Golden Dawn in Greece
In May and June this year, around four hundred thousand Greeks voted for an extreme right-wing party called Golden Dawn, a neo-nazi group that most people previously considered part of the lunatic fringe. Today, many Greeks worry about what they have unleashed...
With 18 seats in Parliament, Golden Dawn has escalated its attack on both the political establishment and social norms. One neo-nazi member of Parliament was accused of assisting an armed robbery; his trial was postponed indefinitely due to his parliamentary immunity. A few days later, just before the June election, he famously assaulted two left-wing members of Parliament, live on television.
Last week, a new wave of attacks shocked politicians and citizens alike. A Golden Dawn deputy assaulted, inside the Parliament building, a delegate of Syriza, the left-wing party and main opposition. Several more Golden Dawn parliamentarians, leading two groups of neo-nazi thugs, attacked foreign-born street vendors in the Athens suburb of Rafina during a church festival and in a farmers’ market in the town Missolonghi.
Missolonghi is a potent symbol that resonates strongly in Greece: the heroic exodus of its besieged inhabitants against an overwhelmingly stronger Ottoman army in 1826, during the Greek War of Independence, inspired the poem that became Greece’s national anthem.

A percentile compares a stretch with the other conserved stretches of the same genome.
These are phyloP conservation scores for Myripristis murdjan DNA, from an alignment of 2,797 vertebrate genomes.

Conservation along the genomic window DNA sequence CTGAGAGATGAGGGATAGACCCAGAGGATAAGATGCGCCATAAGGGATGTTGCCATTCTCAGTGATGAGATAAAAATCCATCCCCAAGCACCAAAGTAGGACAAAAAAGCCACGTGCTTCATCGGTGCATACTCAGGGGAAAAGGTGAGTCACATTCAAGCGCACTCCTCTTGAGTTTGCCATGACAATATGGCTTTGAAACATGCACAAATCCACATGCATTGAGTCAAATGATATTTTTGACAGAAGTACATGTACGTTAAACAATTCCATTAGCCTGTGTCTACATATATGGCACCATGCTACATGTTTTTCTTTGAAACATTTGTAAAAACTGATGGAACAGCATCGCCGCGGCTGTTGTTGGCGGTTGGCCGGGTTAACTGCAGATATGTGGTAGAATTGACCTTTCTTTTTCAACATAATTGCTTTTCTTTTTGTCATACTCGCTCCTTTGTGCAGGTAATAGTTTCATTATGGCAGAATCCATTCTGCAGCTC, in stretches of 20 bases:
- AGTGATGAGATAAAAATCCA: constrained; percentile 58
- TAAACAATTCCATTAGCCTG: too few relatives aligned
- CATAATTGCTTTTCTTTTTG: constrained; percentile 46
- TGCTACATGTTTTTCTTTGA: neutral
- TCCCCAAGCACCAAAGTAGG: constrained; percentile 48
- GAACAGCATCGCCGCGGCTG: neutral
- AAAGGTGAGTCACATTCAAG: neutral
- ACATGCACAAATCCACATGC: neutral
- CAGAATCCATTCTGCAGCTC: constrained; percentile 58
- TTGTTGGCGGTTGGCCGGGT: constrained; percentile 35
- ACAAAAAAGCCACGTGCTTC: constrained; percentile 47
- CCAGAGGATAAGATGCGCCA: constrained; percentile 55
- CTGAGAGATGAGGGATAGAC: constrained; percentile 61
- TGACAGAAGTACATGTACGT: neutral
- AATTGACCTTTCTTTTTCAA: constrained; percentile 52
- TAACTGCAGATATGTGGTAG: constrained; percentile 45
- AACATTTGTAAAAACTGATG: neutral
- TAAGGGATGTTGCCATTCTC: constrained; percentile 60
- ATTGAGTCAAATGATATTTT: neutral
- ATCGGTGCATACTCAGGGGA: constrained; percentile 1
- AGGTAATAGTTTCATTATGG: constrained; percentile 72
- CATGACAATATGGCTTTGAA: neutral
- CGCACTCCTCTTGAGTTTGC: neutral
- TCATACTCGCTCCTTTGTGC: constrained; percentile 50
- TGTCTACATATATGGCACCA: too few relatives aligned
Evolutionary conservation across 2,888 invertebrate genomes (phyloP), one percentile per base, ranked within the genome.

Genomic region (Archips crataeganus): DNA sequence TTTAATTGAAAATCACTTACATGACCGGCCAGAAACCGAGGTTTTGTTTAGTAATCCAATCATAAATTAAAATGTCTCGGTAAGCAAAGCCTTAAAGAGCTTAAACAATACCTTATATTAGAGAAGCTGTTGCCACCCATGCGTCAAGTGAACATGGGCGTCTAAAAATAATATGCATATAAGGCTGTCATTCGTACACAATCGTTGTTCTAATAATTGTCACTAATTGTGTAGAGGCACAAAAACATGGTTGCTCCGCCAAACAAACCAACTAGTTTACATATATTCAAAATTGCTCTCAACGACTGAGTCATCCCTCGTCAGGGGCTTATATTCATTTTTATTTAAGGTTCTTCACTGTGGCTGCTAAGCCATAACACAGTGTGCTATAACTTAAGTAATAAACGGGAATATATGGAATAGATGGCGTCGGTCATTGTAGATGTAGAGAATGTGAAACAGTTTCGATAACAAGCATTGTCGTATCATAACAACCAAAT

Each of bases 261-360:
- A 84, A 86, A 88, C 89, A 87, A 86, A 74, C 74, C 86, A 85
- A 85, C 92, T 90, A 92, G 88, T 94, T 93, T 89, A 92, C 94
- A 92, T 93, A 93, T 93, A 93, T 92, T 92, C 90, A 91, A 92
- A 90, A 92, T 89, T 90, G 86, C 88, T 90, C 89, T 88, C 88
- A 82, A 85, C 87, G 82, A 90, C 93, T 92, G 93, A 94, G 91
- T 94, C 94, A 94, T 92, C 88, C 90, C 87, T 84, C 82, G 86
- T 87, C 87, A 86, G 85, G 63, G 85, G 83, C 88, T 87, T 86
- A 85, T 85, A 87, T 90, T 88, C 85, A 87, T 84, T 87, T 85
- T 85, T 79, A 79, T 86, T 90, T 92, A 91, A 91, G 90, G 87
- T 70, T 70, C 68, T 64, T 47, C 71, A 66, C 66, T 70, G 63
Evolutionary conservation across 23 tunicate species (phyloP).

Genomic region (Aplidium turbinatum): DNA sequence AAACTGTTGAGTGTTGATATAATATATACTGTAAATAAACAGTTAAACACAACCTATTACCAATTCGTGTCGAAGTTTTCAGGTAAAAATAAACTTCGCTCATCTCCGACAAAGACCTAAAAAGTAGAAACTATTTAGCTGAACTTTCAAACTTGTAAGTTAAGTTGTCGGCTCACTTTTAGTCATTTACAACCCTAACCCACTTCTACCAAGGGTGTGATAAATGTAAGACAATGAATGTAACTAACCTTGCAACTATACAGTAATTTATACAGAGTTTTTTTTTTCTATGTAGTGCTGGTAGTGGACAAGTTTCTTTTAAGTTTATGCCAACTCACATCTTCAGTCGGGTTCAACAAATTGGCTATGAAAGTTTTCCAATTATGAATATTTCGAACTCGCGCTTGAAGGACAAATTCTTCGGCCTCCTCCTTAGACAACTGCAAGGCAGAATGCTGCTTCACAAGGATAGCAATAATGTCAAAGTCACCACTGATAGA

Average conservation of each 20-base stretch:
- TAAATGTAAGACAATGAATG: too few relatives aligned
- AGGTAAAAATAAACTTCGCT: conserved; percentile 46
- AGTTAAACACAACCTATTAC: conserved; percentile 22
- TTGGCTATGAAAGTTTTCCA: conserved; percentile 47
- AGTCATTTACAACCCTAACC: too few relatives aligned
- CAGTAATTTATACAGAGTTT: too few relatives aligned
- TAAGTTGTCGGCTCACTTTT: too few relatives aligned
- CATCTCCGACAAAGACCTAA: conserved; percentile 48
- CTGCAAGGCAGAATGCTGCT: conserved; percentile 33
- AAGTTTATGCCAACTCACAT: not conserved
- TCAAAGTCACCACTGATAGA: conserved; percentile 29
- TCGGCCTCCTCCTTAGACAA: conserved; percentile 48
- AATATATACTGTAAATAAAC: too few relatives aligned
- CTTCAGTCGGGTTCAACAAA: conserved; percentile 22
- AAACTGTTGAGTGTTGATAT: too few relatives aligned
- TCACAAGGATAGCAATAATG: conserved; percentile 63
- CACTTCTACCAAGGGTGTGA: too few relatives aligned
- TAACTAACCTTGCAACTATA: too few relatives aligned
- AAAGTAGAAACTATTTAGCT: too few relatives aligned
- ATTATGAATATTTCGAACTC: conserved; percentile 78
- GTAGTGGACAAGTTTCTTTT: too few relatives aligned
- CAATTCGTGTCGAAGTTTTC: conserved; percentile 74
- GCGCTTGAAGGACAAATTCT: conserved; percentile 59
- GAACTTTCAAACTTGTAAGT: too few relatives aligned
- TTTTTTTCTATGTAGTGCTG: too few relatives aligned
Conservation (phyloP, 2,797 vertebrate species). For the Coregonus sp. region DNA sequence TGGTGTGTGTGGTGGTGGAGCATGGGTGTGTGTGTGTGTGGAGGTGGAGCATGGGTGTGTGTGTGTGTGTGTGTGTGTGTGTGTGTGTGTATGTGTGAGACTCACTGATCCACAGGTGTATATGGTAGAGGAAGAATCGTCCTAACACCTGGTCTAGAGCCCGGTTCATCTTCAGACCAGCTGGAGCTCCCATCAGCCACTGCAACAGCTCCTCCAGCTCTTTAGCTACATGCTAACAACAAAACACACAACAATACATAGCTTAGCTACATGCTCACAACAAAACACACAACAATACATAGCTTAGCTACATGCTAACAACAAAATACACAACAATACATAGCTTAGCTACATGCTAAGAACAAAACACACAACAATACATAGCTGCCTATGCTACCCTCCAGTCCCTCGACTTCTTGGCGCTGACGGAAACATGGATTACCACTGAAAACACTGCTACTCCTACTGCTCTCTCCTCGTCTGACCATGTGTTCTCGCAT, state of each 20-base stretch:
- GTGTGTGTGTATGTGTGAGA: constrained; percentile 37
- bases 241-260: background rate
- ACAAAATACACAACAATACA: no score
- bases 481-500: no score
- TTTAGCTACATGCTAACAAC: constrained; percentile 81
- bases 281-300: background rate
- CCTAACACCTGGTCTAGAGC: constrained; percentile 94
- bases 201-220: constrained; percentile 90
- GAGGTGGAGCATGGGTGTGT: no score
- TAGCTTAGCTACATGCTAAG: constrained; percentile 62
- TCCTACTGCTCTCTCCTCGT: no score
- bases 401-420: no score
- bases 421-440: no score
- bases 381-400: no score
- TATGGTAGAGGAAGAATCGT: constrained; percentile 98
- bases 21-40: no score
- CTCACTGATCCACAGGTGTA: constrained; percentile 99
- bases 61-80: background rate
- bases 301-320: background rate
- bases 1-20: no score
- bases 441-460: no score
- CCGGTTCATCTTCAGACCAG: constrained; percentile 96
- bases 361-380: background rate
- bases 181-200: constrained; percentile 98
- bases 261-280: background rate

After the Greek media expressed indignation, Parliament was mobilized and the Government decided to take action. The subject was brought before the Parliament’s Ethics’ Committee which condemned the attacks, though the parties of the Left expressed their disapproval, because the resolution’s wording was not stringent enough.
The Minister of Public Order Nikos Dendias asked the Police to come up with a strategy in order to deal with right-wing extremists and racist attacks. According to media reports, police commissioners were given the go-ahead to arrest even Members of Parliament in case they commit offenses such as usurpation of authority or aggravated assault. Security Police were ordered to have Golden Dawn headquarters and local branches under observation, while websites carrying racist and fascist propaganda will be under surveillance by the Cyber Crime Unit.
Yet many think this will not be enough, and the problem will get more severe as long as conditions in Greece continue to get worse: salaries and pensions have been reduced dramatically and public spending has been slashed while unemployment and crime have gone up. The country is facing at once an economic, a social and a political crisis. Some analysts, looking at the current situation, even detect shades of Weimar, Germany’s failed first republic.